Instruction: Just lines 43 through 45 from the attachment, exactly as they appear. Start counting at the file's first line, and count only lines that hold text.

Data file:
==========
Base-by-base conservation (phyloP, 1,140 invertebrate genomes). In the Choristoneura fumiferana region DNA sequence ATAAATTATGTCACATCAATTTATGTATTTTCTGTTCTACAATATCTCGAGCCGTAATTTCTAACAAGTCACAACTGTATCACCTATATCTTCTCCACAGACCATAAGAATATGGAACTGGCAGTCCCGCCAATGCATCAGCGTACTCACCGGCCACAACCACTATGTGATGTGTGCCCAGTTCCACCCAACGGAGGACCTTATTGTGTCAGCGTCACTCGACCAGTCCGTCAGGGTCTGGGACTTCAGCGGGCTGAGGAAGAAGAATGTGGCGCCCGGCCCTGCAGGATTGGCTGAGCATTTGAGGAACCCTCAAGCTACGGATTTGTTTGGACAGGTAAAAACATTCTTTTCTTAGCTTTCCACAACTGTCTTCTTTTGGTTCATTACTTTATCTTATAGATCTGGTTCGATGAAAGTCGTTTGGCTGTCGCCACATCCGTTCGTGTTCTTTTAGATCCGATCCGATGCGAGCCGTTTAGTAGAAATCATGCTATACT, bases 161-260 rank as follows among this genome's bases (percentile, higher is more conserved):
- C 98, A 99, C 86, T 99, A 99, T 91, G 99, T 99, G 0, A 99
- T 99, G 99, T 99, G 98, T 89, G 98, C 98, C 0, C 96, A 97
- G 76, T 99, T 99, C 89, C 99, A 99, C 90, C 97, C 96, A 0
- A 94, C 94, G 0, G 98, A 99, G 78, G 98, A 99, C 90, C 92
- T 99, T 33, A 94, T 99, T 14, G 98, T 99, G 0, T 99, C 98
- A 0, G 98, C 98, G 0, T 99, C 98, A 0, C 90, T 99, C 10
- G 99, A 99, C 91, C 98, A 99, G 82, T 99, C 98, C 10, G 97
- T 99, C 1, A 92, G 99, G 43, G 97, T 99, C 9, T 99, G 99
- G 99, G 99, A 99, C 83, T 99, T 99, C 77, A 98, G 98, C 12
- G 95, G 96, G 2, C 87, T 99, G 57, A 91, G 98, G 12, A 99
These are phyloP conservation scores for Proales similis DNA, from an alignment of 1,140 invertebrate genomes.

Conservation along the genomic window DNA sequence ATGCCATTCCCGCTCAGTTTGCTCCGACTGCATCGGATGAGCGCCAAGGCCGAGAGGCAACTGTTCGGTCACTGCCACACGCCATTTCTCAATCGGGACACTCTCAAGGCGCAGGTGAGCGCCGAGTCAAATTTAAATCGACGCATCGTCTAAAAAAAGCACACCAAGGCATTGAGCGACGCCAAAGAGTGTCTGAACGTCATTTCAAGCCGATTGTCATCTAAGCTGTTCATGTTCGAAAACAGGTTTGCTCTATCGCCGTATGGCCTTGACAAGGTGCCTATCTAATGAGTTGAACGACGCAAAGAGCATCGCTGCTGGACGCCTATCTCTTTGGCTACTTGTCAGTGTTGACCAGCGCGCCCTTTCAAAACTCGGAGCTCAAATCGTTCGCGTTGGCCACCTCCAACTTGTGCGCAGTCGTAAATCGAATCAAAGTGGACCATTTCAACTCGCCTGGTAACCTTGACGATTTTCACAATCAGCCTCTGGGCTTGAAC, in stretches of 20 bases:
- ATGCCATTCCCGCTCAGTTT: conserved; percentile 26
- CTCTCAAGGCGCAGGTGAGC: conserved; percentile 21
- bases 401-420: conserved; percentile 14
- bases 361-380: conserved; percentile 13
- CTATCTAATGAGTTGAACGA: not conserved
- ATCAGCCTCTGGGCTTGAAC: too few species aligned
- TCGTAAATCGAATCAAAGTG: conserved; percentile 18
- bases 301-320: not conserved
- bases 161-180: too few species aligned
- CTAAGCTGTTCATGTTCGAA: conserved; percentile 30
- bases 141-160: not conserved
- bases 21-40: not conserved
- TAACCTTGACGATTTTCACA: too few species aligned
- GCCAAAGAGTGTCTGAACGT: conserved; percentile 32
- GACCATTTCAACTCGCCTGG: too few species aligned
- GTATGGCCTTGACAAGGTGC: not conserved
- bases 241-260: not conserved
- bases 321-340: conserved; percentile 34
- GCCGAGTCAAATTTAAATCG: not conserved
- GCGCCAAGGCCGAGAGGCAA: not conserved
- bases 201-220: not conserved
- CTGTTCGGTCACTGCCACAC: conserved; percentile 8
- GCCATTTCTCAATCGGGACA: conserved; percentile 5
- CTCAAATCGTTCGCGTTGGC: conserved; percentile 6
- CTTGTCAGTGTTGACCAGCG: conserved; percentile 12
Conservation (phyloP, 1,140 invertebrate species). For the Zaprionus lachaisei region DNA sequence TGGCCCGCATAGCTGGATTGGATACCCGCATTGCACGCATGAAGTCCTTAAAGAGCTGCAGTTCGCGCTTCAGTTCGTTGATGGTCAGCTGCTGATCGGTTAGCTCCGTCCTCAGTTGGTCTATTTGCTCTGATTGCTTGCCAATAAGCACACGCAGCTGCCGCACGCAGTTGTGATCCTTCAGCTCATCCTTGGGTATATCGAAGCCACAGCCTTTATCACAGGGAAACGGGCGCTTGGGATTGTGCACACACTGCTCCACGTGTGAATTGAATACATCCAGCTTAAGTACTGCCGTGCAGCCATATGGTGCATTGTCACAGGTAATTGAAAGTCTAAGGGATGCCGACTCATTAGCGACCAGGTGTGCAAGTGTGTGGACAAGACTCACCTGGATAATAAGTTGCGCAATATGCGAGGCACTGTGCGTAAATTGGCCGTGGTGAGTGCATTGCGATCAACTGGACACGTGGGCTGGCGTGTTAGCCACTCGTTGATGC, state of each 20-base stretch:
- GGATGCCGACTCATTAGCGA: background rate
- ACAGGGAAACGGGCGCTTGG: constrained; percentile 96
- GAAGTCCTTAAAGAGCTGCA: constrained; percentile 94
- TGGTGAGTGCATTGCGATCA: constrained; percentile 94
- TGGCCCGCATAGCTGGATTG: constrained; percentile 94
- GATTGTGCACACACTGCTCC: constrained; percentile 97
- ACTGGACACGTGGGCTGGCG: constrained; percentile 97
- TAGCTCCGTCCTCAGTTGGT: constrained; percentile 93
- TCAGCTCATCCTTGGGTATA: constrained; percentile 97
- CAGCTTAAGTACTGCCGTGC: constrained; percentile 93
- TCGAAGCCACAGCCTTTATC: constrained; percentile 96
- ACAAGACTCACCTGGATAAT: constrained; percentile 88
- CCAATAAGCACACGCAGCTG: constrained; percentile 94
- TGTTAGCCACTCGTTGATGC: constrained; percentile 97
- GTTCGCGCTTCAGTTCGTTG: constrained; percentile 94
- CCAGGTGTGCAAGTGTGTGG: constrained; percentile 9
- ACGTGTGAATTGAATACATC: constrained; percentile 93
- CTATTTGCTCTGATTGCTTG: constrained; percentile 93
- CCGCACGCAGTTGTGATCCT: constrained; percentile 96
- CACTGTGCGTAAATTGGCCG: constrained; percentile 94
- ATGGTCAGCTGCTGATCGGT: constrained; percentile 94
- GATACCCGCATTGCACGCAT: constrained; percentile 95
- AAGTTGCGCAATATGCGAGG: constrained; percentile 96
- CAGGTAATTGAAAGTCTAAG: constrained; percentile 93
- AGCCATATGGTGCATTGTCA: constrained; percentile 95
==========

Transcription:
- TGGTGAGTGCATTGCGATCA: constrained; percentile 94
- TGGCCCGCATAGCTGGATTG: constrained; percentile 94
- GATTGTGCACACACTGCTCC: constrained; percentile 97